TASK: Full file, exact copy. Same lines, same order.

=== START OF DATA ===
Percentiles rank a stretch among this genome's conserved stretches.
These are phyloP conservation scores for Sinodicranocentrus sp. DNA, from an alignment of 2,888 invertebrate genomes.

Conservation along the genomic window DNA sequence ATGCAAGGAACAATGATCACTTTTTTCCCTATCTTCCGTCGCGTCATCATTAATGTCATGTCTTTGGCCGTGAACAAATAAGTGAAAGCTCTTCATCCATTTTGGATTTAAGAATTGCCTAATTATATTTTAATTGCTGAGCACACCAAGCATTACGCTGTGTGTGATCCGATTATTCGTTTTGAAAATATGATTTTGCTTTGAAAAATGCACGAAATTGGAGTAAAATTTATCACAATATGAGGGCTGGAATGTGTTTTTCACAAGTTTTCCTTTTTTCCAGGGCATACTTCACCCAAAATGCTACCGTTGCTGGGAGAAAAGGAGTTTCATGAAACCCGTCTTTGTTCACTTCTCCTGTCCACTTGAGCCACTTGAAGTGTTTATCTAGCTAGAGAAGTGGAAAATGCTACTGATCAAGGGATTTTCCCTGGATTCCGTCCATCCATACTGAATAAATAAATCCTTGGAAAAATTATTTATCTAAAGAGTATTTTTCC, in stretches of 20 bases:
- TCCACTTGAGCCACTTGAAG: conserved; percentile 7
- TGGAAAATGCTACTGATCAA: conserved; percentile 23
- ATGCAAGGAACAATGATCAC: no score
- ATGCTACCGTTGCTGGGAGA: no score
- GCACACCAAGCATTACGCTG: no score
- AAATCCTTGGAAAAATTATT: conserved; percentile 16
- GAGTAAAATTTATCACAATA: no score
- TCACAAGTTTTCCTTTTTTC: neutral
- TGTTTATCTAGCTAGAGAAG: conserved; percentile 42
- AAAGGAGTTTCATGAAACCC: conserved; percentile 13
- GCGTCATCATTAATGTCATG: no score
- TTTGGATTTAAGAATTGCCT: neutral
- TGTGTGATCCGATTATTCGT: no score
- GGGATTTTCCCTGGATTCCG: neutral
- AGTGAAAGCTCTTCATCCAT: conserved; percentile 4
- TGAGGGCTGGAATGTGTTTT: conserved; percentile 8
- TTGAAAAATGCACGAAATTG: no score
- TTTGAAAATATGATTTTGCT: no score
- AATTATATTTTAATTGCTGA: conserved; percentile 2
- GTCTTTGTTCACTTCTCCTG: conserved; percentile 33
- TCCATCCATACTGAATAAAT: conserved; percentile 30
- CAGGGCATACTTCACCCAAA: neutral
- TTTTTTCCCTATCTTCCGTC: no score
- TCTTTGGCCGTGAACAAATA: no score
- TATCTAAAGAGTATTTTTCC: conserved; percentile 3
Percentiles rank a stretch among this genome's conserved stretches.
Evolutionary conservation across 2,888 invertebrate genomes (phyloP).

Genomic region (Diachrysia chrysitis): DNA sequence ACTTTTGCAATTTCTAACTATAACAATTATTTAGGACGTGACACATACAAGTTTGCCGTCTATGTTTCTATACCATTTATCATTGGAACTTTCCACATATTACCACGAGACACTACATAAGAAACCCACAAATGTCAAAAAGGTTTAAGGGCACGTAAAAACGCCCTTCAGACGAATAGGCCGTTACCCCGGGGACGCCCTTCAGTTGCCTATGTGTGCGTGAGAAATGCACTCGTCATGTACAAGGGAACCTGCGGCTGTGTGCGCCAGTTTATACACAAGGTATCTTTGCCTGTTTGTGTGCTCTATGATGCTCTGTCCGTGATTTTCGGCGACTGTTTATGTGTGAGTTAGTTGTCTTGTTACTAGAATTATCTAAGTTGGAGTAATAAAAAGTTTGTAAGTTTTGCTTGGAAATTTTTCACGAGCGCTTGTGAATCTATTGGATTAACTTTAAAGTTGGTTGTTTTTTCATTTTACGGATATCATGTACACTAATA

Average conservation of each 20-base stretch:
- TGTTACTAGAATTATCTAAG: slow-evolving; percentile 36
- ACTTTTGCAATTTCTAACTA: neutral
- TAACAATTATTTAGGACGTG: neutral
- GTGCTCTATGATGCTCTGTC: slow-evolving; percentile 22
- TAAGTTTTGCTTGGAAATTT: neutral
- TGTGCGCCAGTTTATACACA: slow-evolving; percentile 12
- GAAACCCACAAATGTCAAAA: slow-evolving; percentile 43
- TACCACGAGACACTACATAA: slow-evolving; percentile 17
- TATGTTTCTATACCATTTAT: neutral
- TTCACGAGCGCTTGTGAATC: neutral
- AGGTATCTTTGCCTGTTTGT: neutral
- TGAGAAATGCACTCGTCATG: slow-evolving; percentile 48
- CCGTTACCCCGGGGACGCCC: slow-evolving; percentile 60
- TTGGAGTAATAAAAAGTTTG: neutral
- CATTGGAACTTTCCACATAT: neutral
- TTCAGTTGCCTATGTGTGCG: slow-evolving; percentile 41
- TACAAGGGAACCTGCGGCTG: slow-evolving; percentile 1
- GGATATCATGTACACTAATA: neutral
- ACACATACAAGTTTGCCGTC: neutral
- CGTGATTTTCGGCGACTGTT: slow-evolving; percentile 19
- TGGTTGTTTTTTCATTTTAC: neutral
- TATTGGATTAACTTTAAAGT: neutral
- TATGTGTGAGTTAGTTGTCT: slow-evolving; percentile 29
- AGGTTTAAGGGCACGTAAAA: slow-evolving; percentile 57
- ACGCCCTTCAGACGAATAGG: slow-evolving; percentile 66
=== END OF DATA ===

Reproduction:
Percentiles rank a stretch among this genome's conserved stretches.
These are phyloP conservation scores for Sinodicranocentrus sp. DNA, from an alignment of 2,888 invertebrate genomes.

Conservation along the genomic window DNA sequence ATGCAAGGAACAATGATCACTTTTTTCCCTATCTTCCGTCGCGTCATCATTAATGTCATGTCTTTGGCCGTGAACAAATAAGTGAAAGCTCTTCATCCATTTTGGATTTAAGAATTGCCTAATTATATTTTAATTGCTGAGCACACCAAGCATTACGCTGTGTGTGATCCGATTATTCGTTTTGAAAATATGATTTTGCTTTGAAAAATGCACGAAATTGGAGTAAAATTTATCACAATATGAGGGCTGGAATGTGTTTTTCACAAGTTTTCCTTTTTTCCAGGGCATACTTCACCCAAAATGCTACCGTTGCTGGGAGAAAAGGAGTTTCATGAAACCCGTCTTTGTTCACTTCTCCTGTCCACTTGAGCCACTTGAAGTGTTTATCTAGCTAGAGAAGTGGAAAATGCTACTGATCAAGGGATTTTCCCTGGATTCCGTCCATCCATACTGAATAAATAAATCCTTGGAAAAATTATTTATCTAAAGAGTATTTTTCC, in stretches of 20 bases:
- TCCACTTGAGCCACTTGAAG: conserved; percentile 7
- TGGAAAATGCTACTGATCAA: conserved; percentile 23
- ATGCAAGGAACAATGATCAC: no score
- ATGCTACCGTTGCTGGGAGA: no score
- GCACACCAAGCATTACGCTG: no score
- AAATCCTTGGAAAAATTATT: conserved; percentile 16
- GAGTAAAATTTATCACAATA: no score
- TCACAAGTTTTCCTTTTTTC: neutral
- TGTTTATCTAGCTAGAGAAG: conserved; percentile 42
- AAAGGAGTTTCATGAAACCC: conserved; percentile 13
- GCGTCATCATTAATGTCATG: no score
- TTTGGATTTAAGAATTGCCT: neutral
- TGTGTGATCCGATTATTCGT: no score
- GGGATTTTCCCTGGATTCCG: neutral
- AGTGAAAGCTCTTCATCCAT: conserved; percentile 4
- TGAGGGCTGGAATGTGTTTT: conserved; percentile 8
- TTGAAAAATGCACGAAATTG: no score
- TTTGAAAATATGATTTTGCT: no score
- AATTATATTTTAATTGCTGA: conserved; percentile 2
- GTCTTTGTTCACTTCTCCTG: conserved; percentile 33
- TCCATCCATACTGAATAAAT: conserved; percentile 30
- CAGGGCATACTTCACCCAAA: neutral
- TTTTTTCCCTATCTTCCGTC: no score
- TCTTTGGCCGTGAACAAATA: no score
- TATCTAAAGAGTATTTTTCC: conserved; percentile 3
Percentiles rank a stretch among this genome's conserved stretches.
Evolutionary conservation across 2,888 invertebrate genomes (phyloP).

Genomic region (Diachrysia chrysitis): DNA sequence ACTTTTGCAATTTCTAACTATAACAATTATTTAGGACGTGACACATACAAGTTTGCCGTCTATGTTTCTATACCATTTATCATTGGAACTTTCCACATATTACCACGAGACACTACATAAGAAACCCACAAATGTCAAAAAGGTTTAAGGGCACGTAAAAACGCCCTTCAGACGAATAGGCCGTTACCCCGGGGACGCCCTTCAGTTGCCTATGTGTGCGTGAGAAATGCACTCGTCATGTACAAGGGAACCTGCGGCTGTGTGCGCCAGTTTATACACAAGGTATCTTTGCCTGTTTGTGTGCTCTATGATGCTCTGTCCGTGATTTTCGGCGACTGTTTATGTGTGAGTTAGTTGTCTTGTTACTAGAATTATCTAAGTTGGAGTAATAAAAAGTTTGTAAGTTTTGCTTGGAAATTTTTCACGAGCGCTTGTGAATCTATTGGATTAACTTTAAAGTTGGTTGTTTTTTCATTTTACGGATATCATGTACACTAATA

Average conservation of each 20-base stretch:
- TGTTACTAGAATTATCTAAG: slow-evolving; percentile 36
- ACTTTTGCAATTTCTAACTA: neutral
- TAACAATTATTTAGGACGTG: neutral
- GTGCTCTATGATGCTCTGTC: slow-evolving; percentile 22
- TAAGTTTTGCTTGGAAATTT: neutral
- TGTGCGCCAGTTTATACACA: slow-evolving; percentile 12
- GAAACCCACAAATGTCAAAA: slow-evolving; percentile 43
- TACCACGAGACACTACATAA: slow-evolving; percentile 17
- TATGTTTCTATACCATTTAT: neutral
- TTCACGAGCGCTTGTGAATC: neutral
- AGGTATCTTTGCCTGTTTGT: neutral
- TGAGAAATGCACTCGTCATG: slow-evolving; percentile 48
- CCGTTACCCCGGGGACGCCC: slow-evolving; percentile 60
- TTGGAGTAATAAAAAGTTTG: neutral
- CATTGGAACTTTCCACATAT: neutral
- TTCAGTTGCCTATGTGTGCG: slow-evolving; percentile 41
- TACAAGGGAACCTGCGGCTG: slow-evolving; percentile 1
- GGATATCATGTACACTAATA: neutral
- ACACATACAAGTTTGCCGTC: neutral
- CGTGATTTTCGGCGACTGTT: slow-evolving; percentile 19
- TGGTTGTTTTTTCATTTTAC: neutral
- TATTGGATTAACTTTAAAGT: neutral
- TATGTGTGAGTTAGTTGTCT: slow-evolving; percentile 29
- AGGTTTAAGGGCACGTAAAA: slow-evolving; percentile 57
- ACGCCCTTCAGACGAATAGG: slow-evolving; percentile 66